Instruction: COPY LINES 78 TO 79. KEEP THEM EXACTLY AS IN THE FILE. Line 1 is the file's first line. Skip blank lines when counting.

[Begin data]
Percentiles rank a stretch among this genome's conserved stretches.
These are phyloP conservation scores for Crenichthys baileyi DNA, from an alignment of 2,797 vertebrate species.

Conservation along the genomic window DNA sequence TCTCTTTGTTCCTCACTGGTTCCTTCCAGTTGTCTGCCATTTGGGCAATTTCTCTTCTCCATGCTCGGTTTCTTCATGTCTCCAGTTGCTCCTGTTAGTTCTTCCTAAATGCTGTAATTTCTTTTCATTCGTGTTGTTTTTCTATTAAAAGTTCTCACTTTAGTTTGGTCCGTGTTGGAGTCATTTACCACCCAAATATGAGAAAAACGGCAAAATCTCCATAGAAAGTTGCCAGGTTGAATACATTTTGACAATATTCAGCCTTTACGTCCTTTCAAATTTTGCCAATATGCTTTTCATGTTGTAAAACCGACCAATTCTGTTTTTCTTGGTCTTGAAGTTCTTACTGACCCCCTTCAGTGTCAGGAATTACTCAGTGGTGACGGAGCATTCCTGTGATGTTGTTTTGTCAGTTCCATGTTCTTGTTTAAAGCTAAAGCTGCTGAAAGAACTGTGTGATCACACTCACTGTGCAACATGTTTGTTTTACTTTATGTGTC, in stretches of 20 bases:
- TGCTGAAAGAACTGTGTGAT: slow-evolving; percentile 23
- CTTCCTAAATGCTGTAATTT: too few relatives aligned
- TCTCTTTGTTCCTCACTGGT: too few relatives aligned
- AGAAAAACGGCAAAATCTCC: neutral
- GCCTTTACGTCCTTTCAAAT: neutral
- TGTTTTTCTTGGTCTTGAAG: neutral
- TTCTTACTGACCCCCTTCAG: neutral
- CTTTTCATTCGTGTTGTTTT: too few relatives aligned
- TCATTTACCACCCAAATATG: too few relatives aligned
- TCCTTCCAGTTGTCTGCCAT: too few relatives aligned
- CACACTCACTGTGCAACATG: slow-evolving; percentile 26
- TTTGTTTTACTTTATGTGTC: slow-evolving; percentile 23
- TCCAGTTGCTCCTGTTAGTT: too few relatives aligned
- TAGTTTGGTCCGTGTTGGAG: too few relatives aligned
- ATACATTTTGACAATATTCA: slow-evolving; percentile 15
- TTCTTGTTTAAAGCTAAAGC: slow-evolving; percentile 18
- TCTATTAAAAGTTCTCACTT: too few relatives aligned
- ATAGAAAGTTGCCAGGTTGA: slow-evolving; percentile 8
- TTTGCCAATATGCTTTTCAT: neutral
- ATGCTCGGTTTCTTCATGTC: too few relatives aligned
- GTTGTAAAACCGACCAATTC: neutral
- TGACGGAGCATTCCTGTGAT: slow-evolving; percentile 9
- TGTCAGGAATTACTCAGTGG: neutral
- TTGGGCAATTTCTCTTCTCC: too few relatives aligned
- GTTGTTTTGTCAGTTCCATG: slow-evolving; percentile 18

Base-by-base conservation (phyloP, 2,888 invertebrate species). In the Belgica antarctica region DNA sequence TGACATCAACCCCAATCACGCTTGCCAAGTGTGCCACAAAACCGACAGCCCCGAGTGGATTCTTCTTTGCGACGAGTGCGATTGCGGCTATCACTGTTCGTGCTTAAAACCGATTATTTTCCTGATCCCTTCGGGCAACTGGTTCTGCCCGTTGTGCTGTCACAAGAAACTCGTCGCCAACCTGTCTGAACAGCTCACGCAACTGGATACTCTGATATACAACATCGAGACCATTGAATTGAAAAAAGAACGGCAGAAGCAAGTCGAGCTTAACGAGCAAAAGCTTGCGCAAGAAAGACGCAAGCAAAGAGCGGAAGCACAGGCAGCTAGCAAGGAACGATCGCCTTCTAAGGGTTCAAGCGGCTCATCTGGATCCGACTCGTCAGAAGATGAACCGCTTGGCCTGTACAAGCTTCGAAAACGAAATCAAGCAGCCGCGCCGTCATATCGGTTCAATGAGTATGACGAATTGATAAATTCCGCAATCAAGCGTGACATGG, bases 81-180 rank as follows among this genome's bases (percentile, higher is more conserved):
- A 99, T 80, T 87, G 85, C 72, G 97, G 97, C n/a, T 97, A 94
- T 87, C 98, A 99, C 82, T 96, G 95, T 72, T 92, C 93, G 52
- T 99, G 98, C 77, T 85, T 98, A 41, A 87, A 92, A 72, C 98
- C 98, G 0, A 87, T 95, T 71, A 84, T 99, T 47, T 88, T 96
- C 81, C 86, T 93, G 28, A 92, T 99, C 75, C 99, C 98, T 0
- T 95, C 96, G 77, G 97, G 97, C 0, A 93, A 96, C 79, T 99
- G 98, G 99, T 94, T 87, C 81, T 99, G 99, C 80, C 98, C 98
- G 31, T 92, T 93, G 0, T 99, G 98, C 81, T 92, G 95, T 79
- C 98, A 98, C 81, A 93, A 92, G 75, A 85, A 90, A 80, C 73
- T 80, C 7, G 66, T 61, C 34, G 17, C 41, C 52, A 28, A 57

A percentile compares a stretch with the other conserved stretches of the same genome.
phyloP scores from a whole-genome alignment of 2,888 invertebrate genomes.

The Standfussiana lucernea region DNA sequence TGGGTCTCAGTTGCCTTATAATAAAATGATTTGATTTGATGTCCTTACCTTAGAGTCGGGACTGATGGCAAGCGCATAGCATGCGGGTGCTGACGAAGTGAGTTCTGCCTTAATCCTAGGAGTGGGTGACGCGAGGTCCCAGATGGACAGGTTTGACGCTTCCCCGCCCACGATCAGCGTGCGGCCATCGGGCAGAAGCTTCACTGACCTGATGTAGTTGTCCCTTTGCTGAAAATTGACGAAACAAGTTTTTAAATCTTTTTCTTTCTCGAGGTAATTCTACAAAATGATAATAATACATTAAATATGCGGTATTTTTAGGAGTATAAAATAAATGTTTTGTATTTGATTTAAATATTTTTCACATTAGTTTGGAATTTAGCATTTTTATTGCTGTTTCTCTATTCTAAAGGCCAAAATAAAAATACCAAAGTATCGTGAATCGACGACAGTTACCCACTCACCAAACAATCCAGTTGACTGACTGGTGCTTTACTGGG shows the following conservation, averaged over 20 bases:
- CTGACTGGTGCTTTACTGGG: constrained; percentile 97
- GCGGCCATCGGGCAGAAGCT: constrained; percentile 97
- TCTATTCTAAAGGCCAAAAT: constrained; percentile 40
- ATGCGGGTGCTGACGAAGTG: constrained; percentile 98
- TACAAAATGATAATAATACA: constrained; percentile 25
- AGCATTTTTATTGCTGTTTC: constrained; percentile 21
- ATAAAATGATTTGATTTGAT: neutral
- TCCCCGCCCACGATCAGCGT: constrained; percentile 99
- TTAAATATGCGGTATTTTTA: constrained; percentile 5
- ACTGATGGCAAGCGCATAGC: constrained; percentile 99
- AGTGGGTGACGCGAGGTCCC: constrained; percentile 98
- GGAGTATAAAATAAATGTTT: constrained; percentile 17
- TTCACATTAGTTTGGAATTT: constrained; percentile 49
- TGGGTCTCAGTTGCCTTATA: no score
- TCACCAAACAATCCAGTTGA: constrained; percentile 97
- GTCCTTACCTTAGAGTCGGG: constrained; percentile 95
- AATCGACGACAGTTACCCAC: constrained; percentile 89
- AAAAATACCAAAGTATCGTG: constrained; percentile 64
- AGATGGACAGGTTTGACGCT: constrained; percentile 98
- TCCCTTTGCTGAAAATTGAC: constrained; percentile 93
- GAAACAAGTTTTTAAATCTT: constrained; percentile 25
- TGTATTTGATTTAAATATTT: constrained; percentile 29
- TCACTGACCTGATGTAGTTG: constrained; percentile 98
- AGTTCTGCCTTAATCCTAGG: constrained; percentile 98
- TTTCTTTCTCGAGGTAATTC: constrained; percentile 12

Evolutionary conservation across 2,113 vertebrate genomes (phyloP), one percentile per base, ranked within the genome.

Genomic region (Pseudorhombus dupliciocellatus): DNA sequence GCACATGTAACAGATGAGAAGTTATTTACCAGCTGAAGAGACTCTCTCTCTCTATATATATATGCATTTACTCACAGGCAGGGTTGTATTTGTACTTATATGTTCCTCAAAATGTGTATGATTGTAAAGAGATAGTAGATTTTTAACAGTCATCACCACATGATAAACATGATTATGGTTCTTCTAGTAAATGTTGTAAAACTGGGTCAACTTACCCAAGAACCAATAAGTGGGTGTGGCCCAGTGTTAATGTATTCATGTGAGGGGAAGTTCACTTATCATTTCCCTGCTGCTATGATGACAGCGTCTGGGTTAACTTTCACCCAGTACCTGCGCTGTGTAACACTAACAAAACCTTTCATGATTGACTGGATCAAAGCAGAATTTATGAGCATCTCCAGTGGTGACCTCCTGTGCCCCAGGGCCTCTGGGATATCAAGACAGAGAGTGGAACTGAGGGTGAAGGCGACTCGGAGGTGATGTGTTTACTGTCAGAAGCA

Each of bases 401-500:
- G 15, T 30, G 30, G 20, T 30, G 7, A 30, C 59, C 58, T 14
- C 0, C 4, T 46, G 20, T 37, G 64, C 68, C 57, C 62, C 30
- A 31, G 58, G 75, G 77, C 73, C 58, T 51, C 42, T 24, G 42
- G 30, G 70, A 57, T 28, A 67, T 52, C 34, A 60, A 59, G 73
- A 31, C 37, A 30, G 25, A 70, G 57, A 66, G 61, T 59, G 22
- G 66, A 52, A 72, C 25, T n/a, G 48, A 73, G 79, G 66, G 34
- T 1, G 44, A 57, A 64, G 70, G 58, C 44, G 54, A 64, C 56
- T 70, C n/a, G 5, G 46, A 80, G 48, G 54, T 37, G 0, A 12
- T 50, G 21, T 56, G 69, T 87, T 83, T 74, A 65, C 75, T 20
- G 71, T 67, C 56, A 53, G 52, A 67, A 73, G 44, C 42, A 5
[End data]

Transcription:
- T 70, C n/a, G 5, G 46, A 80, G 48, G 54, T 37, G 0, A 12
- T 50, G 21, T 56, G 69, T 87, T 83, T 74, A 65, C 75, T 20